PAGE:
A national food magazine sponsored a contest to decide who made the best roast beef in the country. Naturally, there were thousands of hopeful gourmet chefs who submitted their recipes. The staff of food experts read through each of these and then invited the five contestants whom they felt had the most original ideas to come to their test kitchen and prepare their entry. After sampling each, the award went to one Shirley Simpson. Mrs. Simpson received a ten thousand dollar cash prize and she and her family were treated to an all expense-paid one week vacation at a beautiful resort.
When the family returned home, Mrs. Simpson was doing some work around the house. The phone rang and it was Meg, the woman at the magazine who had organized the contest. She said, “You know, Shirley – we were thinking. We would like to do a video of you preparing your fabulous roast beef in your home. Who knows, this might even lead to your own cooking show.” Needless to say Shirley was very excited at this idea. She couldn’t wait for her husband to come home to tell him.
So several weeks later Meg and her film crew came to the Simpson house. Shirley had purchased her usual six pound piece of beef, had laid out all the ingredients for her marinade and started preparing her award-winning recipe. After the beef had marinated for its appropriate time (they used time lapse photography), she took a large knife and sliced approximately one third off the piece of meat, laying it next to the larger piece in her roasting pan.
At that point Meg asked, “Alright – now tell me why it is that you cut the roast before cooking it.”
Shirley said, “That’s the way my mother taught me how to make it.”
Meg said, “It’s too bad we can’t ask your mother why she did that.”
“Oh, you can,” Shirley responded. “She lives with us and in fact I hear her car pulling up in the driveway right now.”
So Shirley’s mom, Laura came in and Meg asked her why she cut her roast beef before it was cooked.
Laura said, “That’s the way my mother taught me to make it.”
This, of course, frustrated Meg who said, “I would love to get to the bottom of this. It’s a pity we can’t find out by speaking with your grandmother, Shirley.”
“Oh, you can. Grandma Pat lives with us – only in the guest house. I know she’s home and we can go over and ask her.”
So the entourage left the Simpson’s kitchen and went around to the lovely little cottage in the back where Grandma Pat lived.
She opened the door and Meg explained why they were there. “Please, Grandma Pat tell us why you slice your beef into two pieces before you cook it.”
Grandma Pat said, “Well that’s very simple. My late husband loved nothing more than a good piece of roast beef and some Yorkshire pudding. He liked it hot – but even more he enjoyed it cold the next day or even after if there was anything left. He was English you know. So he would ask me to buy a large piece of meat so that he could savor it for several days. The only problem was that we lived in a very small flat which had a very small stove – and cutting it to make it fit a very small roasting pan was the only way I could get it in the oven.”
Ah, tradition. Throwing salt over your shoulder if you spilled some; avoiding the cracks in the sidewalk lest you cause your mother to seek the care of a chiropractor; avoiding the path of a black cat if one should be in front of you; knocking on wood; not walking under stepladders. Well the list goes on and on.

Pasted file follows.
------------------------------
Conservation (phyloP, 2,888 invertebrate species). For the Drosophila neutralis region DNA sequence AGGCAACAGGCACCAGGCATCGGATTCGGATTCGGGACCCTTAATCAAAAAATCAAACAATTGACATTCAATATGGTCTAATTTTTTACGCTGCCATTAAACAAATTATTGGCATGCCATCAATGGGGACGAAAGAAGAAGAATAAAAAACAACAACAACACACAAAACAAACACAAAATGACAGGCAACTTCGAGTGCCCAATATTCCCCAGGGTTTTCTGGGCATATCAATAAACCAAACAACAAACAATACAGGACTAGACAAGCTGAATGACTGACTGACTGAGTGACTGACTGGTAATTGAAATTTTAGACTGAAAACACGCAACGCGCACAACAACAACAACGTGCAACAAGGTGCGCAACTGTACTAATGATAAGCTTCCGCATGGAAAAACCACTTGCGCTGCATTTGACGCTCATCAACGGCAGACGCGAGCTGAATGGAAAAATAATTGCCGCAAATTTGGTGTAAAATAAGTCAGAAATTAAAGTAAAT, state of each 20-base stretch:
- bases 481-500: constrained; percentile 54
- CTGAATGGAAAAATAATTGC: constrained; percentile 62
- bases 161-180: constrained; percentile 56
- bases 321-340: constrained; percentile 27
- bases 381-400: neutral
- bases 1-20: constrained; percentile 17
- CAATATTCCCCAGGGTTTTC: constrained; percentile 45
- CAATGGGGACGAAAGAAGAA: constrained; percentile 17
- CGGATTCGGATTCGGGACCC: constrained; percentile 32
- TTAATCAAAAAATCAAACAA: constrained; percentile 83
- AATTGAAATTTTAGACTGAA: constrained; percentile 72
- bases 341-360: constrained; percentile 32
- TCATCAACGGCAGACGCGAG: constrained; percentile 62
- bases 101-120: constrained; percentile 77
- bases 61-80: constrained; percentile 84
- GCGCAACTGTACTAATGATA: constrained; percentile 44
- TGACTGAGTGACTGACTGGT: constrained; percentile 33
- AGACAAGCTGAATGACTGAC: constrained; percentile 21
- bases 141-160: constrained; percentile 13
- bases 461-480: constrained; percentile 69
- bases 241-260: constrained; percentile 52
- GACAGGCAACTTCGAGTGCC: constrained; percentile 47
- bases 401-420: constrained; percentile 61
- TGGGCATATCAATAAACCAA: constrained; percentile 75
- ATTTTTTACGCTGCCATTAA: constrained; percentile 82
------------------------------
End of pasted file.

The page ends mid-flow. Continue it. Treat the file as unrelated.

Some of the things that we do traditionally are no doubt born of superstition. But as our story points out, others have a solid and practical basis underlying them – although we may have forgotten what that originally was.
Tradition serves a purpose. It gives us the opportunity to respond in a certain way – a way which most of the rest of us understand. I have never had anyone ask me when I said, “God bless you” in response to another person’s sneeze, the reason I made that statement. Tradition is an anchor in a world of turmoil. It helps bind us together and let’s us feel connected.
The alternative to following tradition is abandoning it in favor of something we think better – namely change. Those who nihilistically want to ditch all the traditions of yore make the assumption that whatever we do, as long as it isn’t traditional, will be an improvement. How sad and empty their lives must be – and how uncertain they must feel.
Before specific traditions became that, no doubt our ancestors had others to which they held but which later fell by the wayside. Not everything which might become a tradition later actually survived the test of time and usefulness. And so it will be with the changes that those who insist on abandoning the past will implement.
Tradition and history are inextricably linked. By definition, a tradition began at some past time in history and is perpetuated in the present. And during man’s brief, almost negligible history, we should have learned the lessons it can teach us if we are willing to look and to listen.
Of course, those who propose we should go down the path of change, perhaps merely for the sake of change usually miss one important point in their dialectic. That is that if we change something, we are required almost immediately to change it further lest it start taking on the vestiges of a tradition. As for me, that’s a little too frenetic.
I know it might be old-fashioned but I think I’m going to hold on to some of my traditions – and hold on to them tight.
And now I’ve got to go. I’m making roast beef for dinner.